At the end of maternal mental health awareness week, Alexandra Vanotti details her experience of post-natal anxiety and the help she received – which she describes as a godsend.
My sister was on honeymoon in South Africa when my baby boy was born. It was almost a fortnight before she was due home and I had an overwhelming fear that my baby would die before my sister got a chance to meet him. In my mind, over the coming weeks and months my beautiful baby died a thousand deaths. This, despite his clean bill of health.
You may have twigged already that I wasn’t well. It took me a bit longer to realise.
I had an uneventful pregnancy, albeit under the care of the high risk team at Chelsea and Westminster hospital in London. At the age of 21, I had undergone heart surgery, but at this stage my heart was fine and it was years since I had seen a cardiologist.
During the first trimester, I was the textbook example of a glowing mother-to-be, full of excitement and wonder at the life growing inside me. But as I approached the 18-week scan, I started feeling anxious. I read a leaflet on the potential health issues that might be picked up at the anomaly scan and I cried tears of terror. But we passed it with no concern. The baby also passed the foetal heart ultrasound – a necessity with my congenital heart problem. And yet I couldn’t shake off the sense of foreboding.
As my due date grew nearer, my focus shifted to childbirth and I was bombarded with unwelcome thoughts of sudden heart failure, a twisted umbilical cord around the baby’s neck. Stillbirth.
On the surface, though, I was more serene and calm than my family had ever seen. I told nobody of my fears. “Pack your hospital bag,” my mother and sister urged, alarmed that with only one month to go, I’d not made one baby purchase. My husband dragged me to choose buggies and cots, rather than the other way round. I was told many times it was wonderful that I was so laid back. My mind, however, was telling me that my baby would die, so what was the point of buying anything?
Our baby boy was born on 22 January, 2014. Strangely, despite the pain of contractions, I was calm and cheerful throughout labour. When he arrived I was awestruck, spending 12 hours straight just gazing at him in wonder. He was the most beautiful baby I’d ever seen in my life and I happily told anyone who’d listen. I was completely besotted and blissfully happy. Above all, I was relieved that despite my fears, he and I had survived childbirth together.
It was two days later in hospital that I suddenly felt my stomach clench with fear, as I was hit by a crushing sense of responsibility. How could I keep my baby safe in this big scary world? In my mind, the ways in which he could be harmed were infinite. I would have to be on guard the whole time to make sure nothing happened to him.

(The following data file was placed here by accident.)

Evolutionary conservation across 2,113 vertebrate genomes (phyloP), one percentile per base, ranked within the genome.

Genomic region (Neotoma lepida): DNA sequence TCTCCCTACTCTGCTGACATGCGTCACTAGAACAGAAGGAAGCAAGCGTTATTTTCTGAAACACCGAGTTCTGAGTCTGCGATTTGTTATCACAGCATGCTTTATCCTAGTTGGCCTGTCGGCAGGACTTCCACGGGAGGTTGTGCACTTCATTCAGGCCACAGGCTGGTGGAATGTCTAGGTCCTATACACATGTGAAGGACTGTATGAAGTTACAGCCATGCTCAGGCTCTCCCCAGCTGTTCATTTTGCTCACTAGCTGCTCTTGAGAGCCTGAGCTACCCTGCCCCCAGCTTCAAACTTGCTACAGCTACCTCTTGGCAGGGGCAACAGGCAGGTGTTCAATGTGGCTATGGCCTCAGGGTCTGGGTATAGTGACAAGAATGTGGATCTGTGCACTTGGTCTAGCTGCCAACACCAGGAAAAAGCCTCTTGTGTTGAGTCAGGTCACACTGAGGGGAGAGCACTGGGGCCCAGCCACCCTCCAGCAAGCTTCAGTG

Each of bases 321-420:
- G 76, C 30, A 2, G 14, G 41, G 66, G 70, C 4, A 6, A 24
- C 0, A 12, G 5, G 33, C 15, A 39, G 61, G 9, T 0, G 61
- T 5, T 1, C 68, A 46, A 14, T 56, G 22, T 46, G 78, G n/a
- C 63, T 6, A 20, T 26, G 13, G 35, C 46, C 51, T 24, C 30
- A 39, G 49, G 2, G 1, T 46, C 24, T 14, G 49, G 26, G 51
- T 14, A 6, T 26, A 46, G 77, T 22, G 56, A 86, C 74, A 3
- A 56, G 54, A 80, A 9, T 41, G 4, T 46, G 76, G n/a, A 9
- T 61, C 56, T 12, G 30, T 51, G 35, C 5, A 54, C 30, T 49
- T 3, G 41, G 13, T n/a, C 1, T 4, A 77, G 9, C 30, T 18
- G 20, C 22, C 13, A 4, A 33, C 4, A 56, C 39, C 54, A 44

My nightmare with postnatal anxiety, OCD and insomnia had begun.
My primary obsession was that my baby would die in his sleep – therefore, I had to stay awake while he slept. To be fair, this is a common concern to new parents. Like many new dads, my husband was also on edge and would hover over the sleeping baby to check he was breathing. But for him, the solution was simple – he bought an under-mattress movement sensor, which would sound an alarm if the baby stopped breathing.
My husband slept soundly after this. I, on the other hand, would just be drifting off, only to jolt awake as I felt the need to check, double check, triple check that I’d turned the sensor on. In my mind, the sensor became the only thing standing between my baby and cot death, so I took it everywhere, even slotting it under the mattress in the pram, switching it on whenever I stopped.
Walking down the high street on one of our first excursions out as a family of three, we were overtaken by a little boy on a scooter, his mother close behind. Instantly a series of intrusive disturbing images flitted through my mind – the scooter veering off the pavement into traffic, the boy hit by a car, a little body lying in the street, the mother screaming hysterically. My legs turned to jelly and I had to hold onto the buggy to stop myself falling. The little boy and his mother continued on their way, oblivious.
These intrusive images continued, several times a day. Some seemed like reasonable and appropriate fears, such as dropping the baby as I carried him down the stairs, letting go of the buggy and watching it roll into the road in the path of a car. But others were shocking and strange – accidentally putting the baby in the microwave, opening our front door to a stranger who’d fling acid at me and the baby, dropping him off the side of a ferry and watching him disappear into the waves below. Torturous little horror films that ran through my mind all day.
I felt fearful the whole time, full of adrenalin, the way you feel when you’ve almost tripped while descending a flight of stairs – racing heart, plummeting stomach, jelly legs. I was so preoccupied with my anxious thoughts that I was disconnected from everything else.